|| ||Eugene Shatokhin <firstname.lastname@example.org> |
|| ||email@example.com |
|| ||[RFC] Dynamic Analysis of Kernel Modules with KEDR Framework |
|| ||Mon, 05 Sep 2011 18:43:58 +0400|
|| ||Article, Thread
This is a request for comments and suggestions concerning KEDR
(http://kedr.berlios.de/), a framework to facilitate dynamic analysis and
testing of kernel modules on x86 systems, both 32- and 64-bit. In its features,
KEDR resembles Driver Verifier, an error detection tool for kernel-mode software
in Microsoft Windows. The development of KEDR began in 2010, the latest stable
version (0.3) was released this June.
The framework is distributed under the terms of GPL v2.
The detailed description of KEDR is in the online documentation:
There is also a brief "Getting Started" tutorial for KEDR there that shows how
to set it up and demonstrates the basic operations:
KEDR-based tools operate on the kernel module chosen by the user ("target
module") rather than on the kernel as a whole.
Like many user-space dynamic analysis systems, KEDR features a plugin-based
architecture. The core of the framework instruments the target module to allow
interception of the function calls it makes. The idea is simple: the core can
replace the calls to, say, __kmalloc() with the calls to a function having the
same signature. That "replacement function" is provided by a plugin to the core
and can do almost anything. The plugins actually collect and analyze the data
about the calls and perform other operations. More detailed description is
Different analysis systems can be built using this approach. For example, KEDR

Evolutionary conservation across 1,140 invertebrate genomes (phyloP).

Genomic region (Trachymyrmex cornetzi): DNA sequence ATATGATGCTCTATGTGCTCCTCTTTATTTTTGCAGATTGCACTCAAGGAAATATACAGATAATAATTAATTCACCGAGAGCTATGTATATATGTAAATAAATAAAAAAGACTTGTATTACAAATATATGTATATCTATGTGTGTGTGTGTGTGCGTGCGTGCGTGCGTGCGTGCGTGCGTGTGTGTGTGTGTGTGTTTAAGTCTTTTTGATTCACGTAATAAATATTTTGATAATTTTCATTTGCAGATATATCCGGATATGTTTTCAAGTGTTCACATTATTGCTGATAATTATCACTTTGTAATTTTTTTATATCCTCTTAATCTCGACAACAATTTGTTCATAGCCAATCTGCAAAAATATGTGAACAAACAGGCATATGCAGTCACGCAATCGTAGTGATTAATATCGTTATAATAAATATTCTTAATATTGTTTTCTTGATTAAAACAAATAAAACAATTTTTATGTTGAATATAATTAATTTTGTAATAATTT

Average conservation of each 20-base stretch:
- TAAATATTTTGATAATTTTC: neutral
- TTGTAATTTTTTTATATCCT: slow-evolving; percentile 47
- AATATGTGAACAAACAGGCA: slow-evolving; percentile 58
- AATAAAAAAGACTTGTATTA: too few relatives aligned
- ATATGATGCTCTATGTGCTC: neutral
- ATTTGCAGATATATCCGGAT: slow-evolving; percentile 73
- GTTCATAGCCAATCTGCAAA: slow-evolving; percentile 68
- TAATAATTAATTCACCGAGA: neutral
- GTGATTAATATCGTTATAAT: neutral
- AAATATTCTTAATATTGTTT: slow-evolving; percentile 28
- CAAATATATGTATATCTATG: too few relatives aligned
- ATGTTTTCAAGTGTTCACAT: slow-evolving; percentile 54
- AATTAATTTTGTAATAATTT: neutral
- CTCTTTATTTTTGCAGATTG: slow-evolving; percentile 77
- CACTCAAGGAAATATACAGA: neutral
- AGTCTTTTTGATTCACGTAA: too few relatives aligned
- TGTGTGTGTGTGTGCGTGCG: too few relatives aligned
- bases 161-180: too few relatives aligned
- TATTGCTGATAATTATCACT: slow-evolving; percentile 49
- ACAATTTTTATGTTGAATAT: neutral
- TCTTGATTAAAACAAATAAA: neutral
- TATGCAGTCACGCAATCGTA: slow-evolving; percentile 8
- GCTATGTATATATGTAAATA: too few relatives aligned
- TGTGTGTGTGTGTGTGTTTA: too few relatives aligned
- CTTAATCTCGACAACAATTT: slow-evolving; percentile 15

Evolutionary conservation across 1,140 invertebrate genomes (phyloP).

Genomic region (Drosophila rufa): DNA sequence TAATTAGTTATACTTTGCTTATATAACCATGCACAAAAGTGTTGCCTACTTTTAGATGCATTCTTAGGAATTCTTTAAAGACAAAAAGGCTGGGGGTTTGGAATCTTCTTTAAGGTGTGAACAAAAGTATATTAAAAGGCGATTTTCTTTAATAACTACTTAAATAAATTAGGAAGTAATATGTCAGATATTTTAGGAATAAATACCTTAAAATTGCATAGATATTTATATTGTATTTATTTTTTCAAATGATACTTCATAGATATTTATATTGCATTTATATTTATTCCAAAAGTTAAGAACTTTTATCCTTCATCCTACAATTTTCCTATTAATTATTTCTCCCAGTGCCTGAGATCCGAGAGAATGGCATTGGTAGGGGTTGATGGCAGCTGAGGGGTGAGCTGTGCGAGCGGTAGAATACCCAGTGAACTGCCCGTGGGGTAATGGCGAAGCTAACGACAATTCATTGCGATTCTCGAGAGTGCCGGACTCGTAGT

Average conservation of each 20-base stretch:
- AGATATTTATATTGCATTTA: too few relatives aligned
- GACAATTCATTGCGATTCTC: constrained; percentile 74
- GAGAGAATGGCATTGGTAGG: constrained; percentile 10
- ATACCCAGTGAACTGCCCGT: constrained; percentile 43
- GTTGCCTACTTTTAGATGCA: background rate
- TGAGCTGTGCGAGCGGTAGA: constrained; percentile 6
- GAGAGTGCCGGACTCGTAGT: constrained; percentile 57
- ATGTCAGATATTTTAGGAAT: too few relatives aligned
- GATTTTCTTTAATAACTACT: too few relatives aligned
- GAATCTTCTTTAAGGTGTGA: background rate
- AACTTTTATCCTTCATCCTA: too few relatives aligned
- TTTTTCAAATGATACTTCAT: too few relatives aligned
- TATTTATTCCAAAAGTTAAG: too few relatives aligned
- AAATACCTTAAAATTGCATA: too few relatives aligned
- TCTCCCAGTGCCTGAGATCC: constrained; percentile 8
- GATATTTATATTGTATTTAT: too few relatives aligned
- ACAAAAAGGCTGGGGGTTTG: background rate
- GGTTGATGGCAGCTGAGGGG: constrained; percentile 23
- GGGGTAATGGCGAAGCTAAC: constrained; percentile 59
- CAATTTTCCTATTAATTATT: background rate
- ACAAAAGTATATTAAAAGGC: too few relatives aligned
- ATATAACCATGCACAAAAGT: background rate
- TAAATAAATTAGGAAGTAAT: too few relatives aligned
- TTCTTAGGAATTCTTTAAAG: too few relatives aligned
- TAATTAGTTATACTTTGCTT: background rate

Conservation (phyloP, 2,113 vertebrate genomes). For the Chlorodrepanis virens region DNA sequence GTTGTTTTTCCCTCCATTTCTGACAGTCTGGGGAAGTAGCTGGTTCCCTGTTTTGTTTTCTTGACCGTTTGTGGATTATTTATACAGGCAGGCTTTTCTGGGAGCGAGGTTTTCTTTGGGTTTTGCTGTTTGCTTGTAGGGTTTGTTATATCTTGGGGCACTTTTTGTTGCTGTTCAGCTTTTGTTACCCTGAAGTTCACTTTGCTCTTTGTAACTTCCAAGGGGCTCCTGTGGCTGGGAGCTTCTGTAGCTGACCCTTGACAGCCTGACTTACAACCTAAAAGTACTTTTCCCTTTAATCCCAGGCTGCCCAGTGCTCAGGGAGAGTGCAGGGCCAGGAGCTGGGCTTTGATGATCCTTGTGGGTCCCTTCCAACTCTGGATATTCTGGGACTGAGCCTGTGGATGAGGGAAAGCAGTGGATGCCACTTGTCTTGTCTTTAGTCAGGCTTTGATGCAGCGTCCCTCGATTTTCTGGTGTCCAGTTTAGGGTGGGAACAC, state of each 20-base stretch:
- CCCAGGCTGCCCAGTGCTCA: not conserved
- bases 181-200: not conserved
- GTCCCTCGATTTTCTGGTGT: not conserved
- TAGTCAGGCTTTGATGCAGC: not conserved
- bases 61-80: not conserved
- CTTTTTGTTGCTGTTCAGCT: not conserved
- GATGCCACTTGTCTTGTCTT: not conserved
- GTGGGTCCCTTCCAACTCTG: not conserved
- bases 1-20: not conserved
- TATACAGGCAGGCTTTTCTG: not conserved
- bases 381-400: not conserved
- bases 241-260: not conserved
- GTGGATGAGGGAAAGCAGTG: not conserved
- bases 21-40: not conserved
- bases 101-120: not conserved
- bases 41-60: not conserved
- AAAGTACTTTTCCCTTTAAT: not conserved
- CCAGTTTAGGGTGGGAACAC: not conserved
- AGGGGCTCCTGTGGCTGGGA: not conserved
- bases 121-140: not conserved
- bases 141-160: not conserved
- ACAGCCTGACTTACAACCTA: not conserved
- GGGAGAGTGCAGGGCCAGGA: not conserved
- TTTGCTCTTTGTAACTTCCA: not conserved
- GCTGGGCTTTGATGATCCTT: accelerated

framework currently provides the following tools:
- memory leak detector for both slab and page allocation operations;
- fault simulation facilities working according to user-defined scenarios ("what
to make fail when") that can be changed in runtime;
- convenience tools for call tracing.
Besides that, other kinds of data collection and analysis can be implemented
based on the framework.
Most of the time, KEDR does not require rebuilding the kernel and the module
under analysis. The source code of the kernel and the module is not needed for
the analysis as well. KEDR instruments the memory image of the loaded target
module (changes appropriate call and jump offsets) before the module begins its
initialization. Kernel notification system and the instruction decoding
facilities from the implementation of KProbes are used to make this possible.
KEDR-based tools could complement the systems like Kmemleak, Fault Injection
framework and SystemTap that seem to be more oriented towards system-wide
analysis (although operating on a chosen module only is possible with at least
Fault Injection framework and SystemTap). Some of the differences between KEDR
and these systems are outlined here:
So far, several problems in the real-world kernel modules have been found with
the help of our framework:
These problems have been confirmed and fixed by the developers of the respective
file system modules and device drivers.
It is possible to integrate KEDR with the testing frameworks like Autotest to
enhance the existing tests with a memory leak detection, fault simulation
capabilities, etc. One of the examples of how this can be done is described here:
2 of 3 issues in ath5k driver we have found, were detected by KEDR working in
conjunction with Autotest.
Analysis of ext4 file system module was performed using KEDR with the tests from
the Linux Test Project.
Of course, our system has its limitations (see
http://kedr.berlios.de/kedr-doc/overview.html#overview.limit). Still, despite
all these, the system has proven to be useful so far.
For now, we plan to maintain KEDR outside of the kernel, similar to how
SystemTap is maintained.
If you have any comments or suggestions on how we can make the framework better,
please let me know. We would like to make KEDR more useful for the kernel
developers and perhaps for the developers of the testing and certification
systems for kernel mode software.
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